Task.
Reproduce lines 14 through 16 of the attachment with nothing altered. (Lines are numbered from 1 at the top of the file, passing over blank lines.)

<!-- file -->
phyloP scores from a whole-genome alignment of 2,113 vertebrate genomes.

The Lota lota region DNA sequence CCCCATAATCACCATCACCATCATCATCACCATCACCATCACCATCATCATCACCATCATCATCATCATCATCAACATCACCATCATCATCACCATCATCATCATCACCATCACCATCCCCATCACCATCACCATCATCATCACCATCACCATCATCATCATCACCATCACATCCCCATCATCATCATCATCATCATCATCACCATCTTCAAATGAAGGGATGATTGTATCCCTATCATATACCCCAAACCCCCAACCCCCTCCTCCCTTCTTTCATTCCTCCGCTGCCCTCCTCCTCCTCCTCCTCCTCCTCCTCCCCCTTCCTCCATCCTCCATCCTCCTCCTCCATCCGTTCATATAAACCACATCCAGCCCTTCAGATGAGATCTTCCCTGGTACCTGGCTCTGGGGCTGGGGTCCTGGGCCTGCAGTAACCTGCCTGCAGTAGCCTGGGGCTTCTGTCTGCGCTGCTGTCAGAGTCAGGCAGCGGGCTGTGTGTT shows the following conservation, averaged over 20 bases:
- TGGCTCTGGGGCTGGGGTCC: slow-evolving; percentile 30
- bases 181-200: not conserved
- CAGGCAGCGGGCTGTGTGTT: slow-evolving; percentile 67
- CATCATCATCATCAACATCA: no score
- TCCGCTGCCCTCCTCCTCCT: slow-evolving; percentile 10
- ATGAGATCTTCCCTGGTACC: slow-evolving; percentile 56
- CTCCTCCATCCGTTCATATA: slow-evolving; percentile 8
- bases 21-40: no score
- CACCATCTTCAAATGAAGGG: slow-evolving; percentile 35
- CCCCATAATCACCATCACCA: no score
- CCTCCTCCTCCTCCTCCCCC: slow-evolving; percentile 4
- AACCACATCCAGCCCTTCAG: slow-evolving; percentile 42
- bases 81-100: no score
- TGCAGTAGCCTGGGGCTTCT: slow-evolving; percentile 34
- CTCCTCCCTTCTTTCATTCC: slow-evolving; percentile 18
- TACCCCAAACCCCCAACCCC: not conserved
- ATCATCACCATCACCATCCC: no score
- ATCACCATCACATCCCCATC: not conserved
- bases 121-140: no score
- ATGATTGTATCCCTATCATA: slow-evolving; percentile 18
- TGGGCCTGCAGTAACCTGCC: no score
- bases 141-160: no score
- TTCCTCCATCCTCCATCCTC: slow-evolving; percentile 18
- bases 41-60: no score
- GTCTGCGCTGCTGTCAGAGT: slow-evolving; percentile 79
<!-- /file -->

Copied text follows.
- AACCACATCCAGCCCTTCAG: slow-evolving; percentile 42
- bases 81-100: no score
- TGCAGTAGCCTGGGGCTTCT: slow-evolving; percentile 34